Home' Defence Technology Review : DTR JULY 2017 Contents 7
DEFENCE TECHNOLOGY REVIEW | ISSUE 33 | JULY 2017
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The first Hobart-class Air Warfare
Destroyers (AWD) for the Royal Austral-
ian Navy achieved provisional accept-
ance on 16 June at the Osborne Naval
Shipyard in South Australia.
Leadship Hobart is one of three AWDs
being built and integrated by the AWD
Alliance comprising the Department of
Defence, ASC, Raytheon Australia and
support from Navantia. The AWD build
remains on budget and within schedule.
Minister for Defence Industry Christo-
pher Pyne said provisional acceptance
represented some of the most complex
and innovative engineering accomplish-
ments ever undertaken in Australia.
“These skills have taken over a dec-
ade to build and position Australia well
to support the Government’s new Naval
Shipbuilding Plan,” he said.
Raytheon Australia managing director
Michael Ward said that the AWD will be
the “most lethal and sophisticated war-
ship ever operated by the RAN”.
As the combat systems integrator, the
company is responsible for the integration
of 10 major sub-systems, including the
Aegis Weapon System (AWS), which is
provided through the US Foreign Military
Sales channel, and associated delivery of
more than 3,500 major pieces of combat
system equipment required to establish
the AWD’s warfighting capability.
“The AWD’s combat system integra-
tion activities represent some of the most
advanced engineering and project man-
agement skills in this country. It is ex-
tremely satisfying that our strong invest-
ment in local capabilities has contributed
so much to this provisional acceptance
milestone today,” Mr Ward said.
The provisional acceptance of Hobart
also marked 10 million hours of combat
system integration, architecture, develop-
ment and testing that Raytheon Australia
has delivered on equipment acquisition
programs for the Australian Defence
The handover of Hobart also makes
her the 107th ship to join the global Ae-
gis fleet alongside Japan, Spain, Norway,
the Republic of Korea and the United
The Lockheed Martin AWS is a cen-
tralised, automated, command-and-con-
trol weapons control system that was
designed as a total combat management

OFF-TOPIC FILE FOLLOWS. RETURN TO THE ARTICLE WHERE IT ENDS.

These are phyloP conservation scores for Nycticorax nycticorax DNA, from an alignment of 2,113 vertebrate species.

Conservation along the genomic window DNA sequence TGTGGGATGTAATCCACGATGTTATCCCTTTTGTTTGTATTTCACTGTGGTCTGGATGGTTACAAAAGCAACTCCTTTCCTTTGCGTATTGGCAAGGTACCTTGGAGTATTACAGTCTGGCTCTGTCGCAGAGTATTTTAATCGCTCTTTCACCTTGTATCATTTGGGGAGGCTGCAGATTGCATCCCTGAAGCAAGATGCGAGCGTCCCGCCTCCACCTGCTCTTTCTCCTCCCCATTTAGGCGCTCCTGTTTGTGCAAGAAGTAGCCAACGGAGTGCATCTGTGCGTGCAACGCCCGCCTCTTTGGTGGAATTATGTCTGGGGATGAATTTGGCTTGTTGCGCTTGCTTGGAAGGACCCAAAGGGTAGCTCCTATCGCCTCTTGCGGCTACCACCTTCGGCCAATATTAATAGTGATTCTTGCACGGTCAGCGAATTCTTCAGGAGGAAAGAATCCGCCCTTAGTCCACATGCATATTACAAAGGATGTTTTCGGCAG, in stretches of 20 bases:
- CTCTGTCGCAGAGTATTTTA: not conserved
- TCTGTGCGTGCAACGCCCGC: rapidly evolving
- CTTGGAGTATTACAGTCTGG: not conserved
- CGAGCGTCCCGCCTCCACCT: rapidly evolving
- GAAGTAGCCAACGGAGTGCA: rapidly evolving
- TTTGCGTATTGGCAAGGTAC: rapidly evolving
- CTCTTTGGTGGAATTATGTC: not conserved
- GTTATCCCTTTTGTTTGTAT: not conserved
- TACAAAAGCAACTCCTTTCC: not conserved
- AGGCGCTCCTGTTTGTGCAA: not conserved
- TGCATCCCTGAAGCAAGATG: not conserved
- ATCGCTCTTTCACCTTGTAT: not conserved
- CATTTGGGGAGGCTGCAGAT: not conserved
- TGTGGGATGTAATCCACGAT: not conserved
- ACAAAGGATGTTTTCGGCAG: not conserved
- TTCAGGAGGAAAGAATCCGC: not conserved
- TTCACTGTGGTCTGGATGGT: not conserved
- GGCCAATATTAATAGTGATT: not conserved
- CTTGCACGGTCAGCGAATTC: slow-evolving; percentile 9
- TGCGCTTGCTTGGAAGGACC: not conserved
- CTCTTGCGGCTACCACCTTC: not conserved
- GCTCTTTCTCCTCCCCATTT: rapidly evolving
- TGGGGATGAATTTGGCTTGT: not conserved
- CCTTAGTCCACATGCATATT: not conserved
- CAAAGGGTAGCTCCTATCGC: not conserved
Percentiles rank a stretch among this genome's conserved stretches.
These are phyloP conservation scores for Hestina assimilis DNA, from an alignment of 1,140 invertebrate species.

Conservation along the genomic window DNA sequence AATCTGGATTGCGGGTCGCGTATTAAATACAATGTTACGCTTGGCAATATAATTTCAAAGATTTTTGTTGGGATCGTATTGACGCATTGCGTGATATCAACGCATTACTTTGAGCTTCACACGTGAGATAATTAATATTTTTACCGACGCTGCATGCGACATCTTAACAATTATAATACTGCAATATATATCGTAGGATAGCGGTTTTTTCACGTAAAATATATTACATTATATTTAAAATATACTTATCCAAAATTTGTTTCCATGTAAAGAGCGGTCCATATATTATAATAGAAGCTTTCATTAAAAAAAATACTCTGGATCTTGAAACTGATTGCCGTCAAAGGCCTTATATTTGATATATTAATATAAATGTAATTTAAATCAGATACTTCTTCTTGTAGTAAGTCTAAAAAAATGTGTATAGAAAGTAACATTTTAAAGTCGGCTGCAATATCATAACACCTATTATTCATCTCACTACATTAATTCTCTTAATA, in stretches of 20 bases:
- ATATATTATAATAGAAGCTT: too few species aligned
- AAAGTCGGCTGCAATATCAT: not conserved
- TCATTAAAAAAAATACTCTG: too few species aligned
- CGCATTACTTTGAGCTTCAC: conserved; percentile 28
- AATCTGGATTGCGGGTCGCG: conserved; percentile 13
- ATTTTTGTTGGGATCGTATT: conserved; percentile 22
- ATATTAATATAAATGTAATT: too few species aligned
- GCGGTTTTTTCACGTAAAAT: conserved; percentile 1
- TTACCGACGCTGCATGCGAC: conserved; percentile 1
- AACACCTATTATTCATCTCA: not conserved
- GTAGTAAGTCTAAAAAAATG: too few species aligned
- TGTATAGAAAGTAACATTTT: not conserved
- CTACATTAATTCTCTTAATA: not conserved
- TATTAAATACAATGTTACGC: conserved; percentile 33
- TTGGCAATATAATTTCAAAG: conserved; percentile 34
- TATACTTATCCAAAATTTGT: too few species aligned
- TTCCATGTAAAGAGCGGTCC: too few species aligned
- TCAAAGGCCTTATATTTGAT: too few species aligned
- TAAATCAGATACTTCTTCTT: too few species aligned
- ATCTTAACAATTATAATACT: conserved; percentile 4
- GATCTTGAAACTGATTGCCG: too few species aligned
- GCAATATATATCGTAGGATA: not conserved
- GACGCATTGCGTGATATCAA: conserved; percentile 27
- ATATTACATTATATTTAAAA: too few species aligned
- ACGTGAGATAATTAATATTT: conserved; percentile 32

system from detection to engagement.
The AWS enables multi-mission capabil-
ity, network centric warfare, co-operative
engagement capability and growth to the
SM-6 missile and future capabilities.
Over the coming months, Hobart will
transit from Adelaide to Sydney where
she will be commissioned into RAN ser-
vice in September 2017.
An AWD Alliance spokesperson told
DTR that the following milestone dates
apply to the remaining two ships:
• Brisbane contractor sea trials – 4th
• Brisbane Category 5 sea trials
• Brisbane delivery to Defence – 2018
• Sydney launch – mid-2018
• Sydney delivery to Defence – late
– Staff Reporters
Provisional acceptance for first AWD
New UK carrier starts sea trials
Mission management suite for RAAF transports
ABOVE: With provisional acceptance
achieved, leadship Hobart will enter
service with the RAN in September this
year. Image: ADF
The Royal Navy’s (RN) first of two
Queen Elizabeth-class aircraft carriers
has commenced contractor sea trials off
the north-east coast of Scotland.
The 65,000 tonne HMS Queen Eliz-
abeth departed Rosyth on 26 June for
her maiden sea voyage and will spend six
weeks testing ship primary systems and
performance. According to a UK Ministry
of Defence release, the trials will mon-
itor speed, manoeuvrability, power and
propulsion as well as undertake weapon
trials and readiness level evaluations.
Following the initial trials, HMS Queen
Elizabeth will return to Rosyth for further
testing and maintenance before heading
back to sea for a second stage of trials to
test her mission systems. Delivery to the
RN is scheduled for later this year.
HMS Queen Elizabeth’s sister ship,
HMS Prince of Wales is structurally com-
plete and in the outfitting phase of her
build by BAE Systems.
The ships are the largest ever built
for the RN and will be the centrepiece
of Britain’s power projection capability.
Each 280m ship will operate the shor t
take-off and vertical landing F-35B Joint
Strike Fighter. Maximum embarked avia-
tion capacity is up to 36 F-35B aircraft
plus four helicopters, although a typical
aircraft load would be around 24 F-35Bs.
HMS Queen Elizabeth will begin heli-
copter first-of-class flight trials (FOCFT)
in late 2017 and F-35B FOCFT towards
the end of 2018. The MoD expects to
declare the ship operationally ready in
– Staff Reporters
ABOVE: HMS Queen Elizabeth is currently
undergoing contractor sea trials. She
will be handed over to the RN in late 2017.
Images: Crown Copyright
ABOVE: The RAAF’s Air Mobility Group
is to receive an integrated mission
management suite. Image: ADF
Boeing companies Jeppesen and
Tapestry Solutions will integrate a new
mission management suite (MMS) for
the Royal Australian Air Force’s (RAAF)
Air Mobility Group (AMG).
According to Jeppesen, the MMS
will improve Air Mobility Control Centre
(AMCC) operations, specifically related
to request and mission planning, dip-
lomatic clearance management, auto-
mated/on-demand report generation,
expense tracking and management, haz-
ardous cargo management, security and
integration with their existing systems.
The tool will enable the AMG to manage
50 per cent more missions without addi-
The MMS is a Web-based solution
that provides military operators with
a single user interface that integrates
multiple functions in a unified platform.
The AMG aircraft that the AMCC task
and control include the KC-30 Multi Role
Tanker Transport, C-130J-30 Hercules,
C-27J Spartan, C-17A Globemaster III,
B300 King Air, BBJ 737 and CL-604
– Staff Reporters
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